THE Ministry of Finance yesterday told Parliament that government had not yet made a decision on whether civil servants will be paid bonuses this year as they needed to consult workers’ representatives first.


This was disclosed by Finance ministry officials when they appeared before the Felix Mhona-chaired Parliamentary Portfolio Committee on Budget and Finance to speak on their ministry’s 2020 budget bids.

The issue of bonuses arose when director of finance in the Finance Ministry, Ignatius Mvere told Parliament that Finance minister Mthuli Ncube would approach Parliament seeking condonation after the ministry was allocated $12,5 million for unallocated reserves, but the ministry spent $1,3 billion instead.

“Our original budget for unallocated reserves (2019) was $12 571 000, but on August 1, 2019, Ncube presented a supplementary budget of $580 million, but as at the end of August — out of that $580 million the ministry had transferred $1,3 billion which means that we overspent by $778 million and I want to believe that this amount will be regularised before the end of the year,” Mvere said.

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This did not augur well with MPs who then asked him to explain how the $778 million spent without parliamentary approval.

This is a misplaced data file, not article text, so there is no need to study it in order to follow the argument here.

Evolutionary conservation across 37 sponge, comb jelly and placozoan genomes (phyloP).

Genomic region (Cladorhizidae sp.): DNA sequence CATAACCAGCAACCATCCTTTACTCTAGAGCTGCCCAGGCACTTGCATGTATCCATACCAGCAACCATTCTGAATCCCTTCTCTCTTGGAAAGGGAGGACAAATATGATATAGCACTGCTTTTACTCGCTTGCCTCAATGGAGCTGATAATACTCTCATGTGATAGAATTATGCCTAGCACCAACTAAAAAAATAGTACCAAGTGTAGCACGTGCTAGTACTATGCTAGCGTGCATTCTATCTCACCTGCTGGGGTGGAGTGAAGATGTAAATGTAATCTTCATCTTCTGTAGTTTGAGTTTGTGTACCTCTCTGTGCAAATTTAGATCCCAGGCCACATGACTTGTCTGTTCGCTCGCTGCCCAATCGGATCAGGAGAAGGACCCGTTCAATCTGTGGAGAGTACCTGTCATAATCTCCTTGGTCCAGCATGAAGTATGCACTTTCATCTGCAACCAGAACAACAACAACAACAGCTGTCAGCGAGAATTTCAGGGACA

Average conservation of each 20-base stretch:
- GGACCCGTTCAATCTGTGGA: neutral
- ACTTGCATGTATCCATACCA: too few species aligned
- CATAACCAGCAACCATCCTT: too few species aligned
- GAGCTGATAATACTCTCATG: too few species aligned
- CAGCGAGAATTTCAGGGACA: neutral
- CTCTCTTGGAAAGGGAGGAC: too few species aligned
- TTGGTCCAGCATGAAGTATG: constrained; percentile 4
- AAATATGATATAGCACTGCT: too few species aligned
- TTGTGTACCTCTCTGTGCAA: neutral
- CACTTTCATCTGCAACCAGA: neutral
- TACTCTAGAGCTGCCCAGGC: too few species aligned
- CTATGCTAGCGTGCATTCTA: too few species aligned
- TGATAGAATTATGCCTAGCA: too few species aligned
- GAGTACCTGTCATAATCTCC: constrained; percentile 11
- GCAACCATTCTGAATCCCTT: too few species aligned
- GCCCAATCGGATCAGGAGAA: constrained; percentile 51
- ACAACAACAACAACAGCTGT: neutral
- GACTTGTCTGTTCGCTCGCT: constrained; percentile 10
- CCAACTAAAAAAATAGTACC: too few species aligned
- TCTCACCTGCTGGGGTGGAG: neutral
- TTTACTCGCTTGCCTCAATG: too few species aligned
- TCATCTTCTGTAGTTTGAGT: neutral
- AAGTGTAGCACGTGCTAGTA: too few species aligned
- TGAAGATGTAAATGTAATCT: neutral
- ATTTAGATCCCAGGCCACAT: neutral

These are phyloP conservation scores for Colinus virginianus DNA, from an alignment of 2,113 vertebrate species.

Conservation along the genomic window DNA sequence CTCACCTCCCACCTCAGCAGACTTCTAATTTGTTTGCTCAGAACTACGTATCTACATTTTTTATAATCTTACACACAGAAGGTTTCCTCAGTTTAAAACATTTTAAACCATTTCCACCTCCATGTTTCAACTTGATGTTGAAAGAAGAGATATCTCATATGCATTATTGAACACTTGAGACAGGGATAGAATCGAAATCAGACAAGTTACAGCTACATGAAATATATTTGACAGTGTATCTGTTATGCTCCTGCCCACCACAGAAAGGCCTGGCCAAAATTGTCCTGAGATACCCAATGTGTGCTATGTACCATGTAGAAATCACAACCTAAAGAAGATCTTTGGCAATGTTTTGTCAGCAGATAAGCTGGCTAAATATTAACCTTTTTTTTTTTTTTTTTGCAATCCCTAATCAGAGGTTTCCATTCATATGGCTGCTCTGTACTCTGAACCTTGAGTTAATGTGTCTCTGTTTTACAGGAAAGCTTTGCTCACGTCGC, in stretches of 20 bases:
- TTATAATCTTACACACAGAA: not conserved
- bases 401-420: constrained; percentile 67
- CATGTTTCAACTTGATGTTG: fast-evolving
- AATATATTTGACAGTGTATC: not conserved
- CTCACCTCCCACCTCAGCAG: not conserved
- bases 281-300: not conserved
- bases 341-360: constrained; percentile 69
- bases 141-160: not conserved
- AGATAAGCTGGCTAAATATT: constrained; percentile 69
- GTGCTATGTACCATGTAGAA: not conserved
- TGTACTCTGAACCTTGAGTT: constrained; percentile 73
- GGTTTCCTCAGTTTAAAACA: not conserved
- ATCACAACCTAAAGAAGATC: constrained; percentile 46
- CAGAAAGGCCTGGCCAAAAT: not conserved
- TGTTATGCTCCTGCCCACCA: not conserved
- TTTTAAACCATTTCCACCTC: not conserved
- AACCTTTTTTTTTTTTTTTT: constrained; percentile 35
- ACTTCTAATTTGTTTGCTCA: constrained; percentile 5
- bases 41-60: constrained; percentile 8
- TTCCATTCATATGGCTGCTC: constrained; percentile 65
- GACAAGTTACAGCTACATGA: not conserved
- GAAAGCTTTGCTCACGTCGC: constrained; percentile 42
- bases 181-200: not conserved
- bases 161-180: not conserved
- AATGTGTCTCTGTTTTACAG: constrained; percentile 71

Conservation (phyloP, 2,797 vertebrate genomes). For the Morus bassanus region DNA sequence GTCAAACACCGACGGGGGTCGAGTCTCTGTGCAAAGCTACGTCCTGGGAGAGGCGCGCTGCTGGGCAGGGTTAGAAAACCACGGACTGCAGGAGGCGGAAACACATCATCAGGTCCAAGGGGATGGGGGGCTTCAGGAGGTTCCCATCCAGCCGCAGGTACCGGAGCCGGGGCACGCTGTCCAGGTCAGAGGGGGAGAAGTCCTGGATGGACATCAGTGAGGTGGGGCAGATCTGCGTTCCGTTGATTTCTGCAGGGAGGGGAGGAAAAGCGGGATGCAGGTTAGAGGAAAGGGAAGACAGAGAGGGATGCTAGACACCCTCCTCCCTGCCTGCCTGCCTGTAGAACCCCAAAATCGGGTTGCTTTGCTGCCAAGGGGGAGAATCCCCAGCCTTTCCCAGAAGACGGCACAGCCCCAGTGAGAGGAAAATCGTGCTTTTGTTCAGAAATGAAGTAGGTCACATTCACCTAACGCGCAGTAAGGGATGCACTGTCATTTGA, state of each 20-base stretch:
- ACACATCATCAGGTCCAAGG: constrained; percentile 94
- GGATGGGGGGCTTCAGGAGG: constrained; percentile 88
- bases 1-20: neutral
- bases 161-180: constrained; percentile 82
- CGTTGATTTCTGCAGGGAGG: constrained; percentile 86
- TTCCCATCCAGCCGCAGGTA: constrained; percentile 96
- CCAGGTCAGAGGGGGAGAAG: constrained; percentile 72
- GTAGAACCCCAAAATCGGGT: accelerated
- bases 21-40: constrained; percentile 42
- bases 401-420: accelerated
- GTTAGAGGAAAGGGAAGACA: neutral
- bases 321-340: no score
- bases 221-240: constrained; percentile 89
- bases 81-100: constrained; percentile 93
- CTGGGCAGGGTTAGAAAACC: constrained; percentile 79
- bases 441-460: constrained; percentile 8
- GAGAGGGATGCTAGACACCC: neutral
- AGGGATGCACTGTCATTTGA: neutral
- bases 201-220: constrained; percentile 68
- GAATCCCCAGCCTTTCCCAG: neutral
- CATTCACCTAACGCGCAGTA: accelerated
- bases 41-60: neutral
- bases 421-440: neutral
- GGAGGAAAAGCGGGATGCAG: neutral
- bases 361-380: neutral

Acting secretary of the Ministry of Finance Pfungwa Kunaka told MPs that the unauthorised expenditure of $778 million was spent on salaries of civil servants which kept increasing due to inflation.

Chitungwiza North MP Godfrey Sithole then asked him to explain if the changes in the wage bill also meant that civil servants were going to get their bonuses.

“We are operating under austerity measures and what are your plans on civil servants bonuses?” asked Sithole.

The response came from another Ministry of Finance official Hazvineyi Churu who said government did not have a clear position as yet on civil servants bonuses, a month before they are due.
This is despite Ncube in August promising to pay in full the bonuses in November, claiming government had recorded a budgetary surplus.

The MPs then grilled the Ministry of Finance officials over claims that there was a budget surplus in 2019 when Zimbabweans were reeling in poverty.
The legislators also queried the Ministry of Finance’s budget projections saying they did not make sense, and that if the ministry was not careful they will end up bringing a Zimbabwe dollar budget to Parliament which will be eroded by inflation in three months, forcing the ministry to bring a supplementary budget.
Mhona said actually inflation was around 1 200%, stating that for ordinary Zimbabweans the budget surplus claimed by the Ministry of Finance did not make sense if bread which used to cost $0,90 cents now costs $15 a loaf.
Bulawayo Central MP Nicola Watson added: “How do you even claim that you will stabilise the economy with electricity costs that have gone up by 588%? You are claiming that your revenue is going up, yet ordinary citizens are staring at starvation and bread has gone up to $15 and transport and electricity costs keep rising.”
Mvere then told the committee that for 2020, the Ministry of Finance wants an allocation of $3,8 billion, but Treasury had only promised to allocate them $655 million.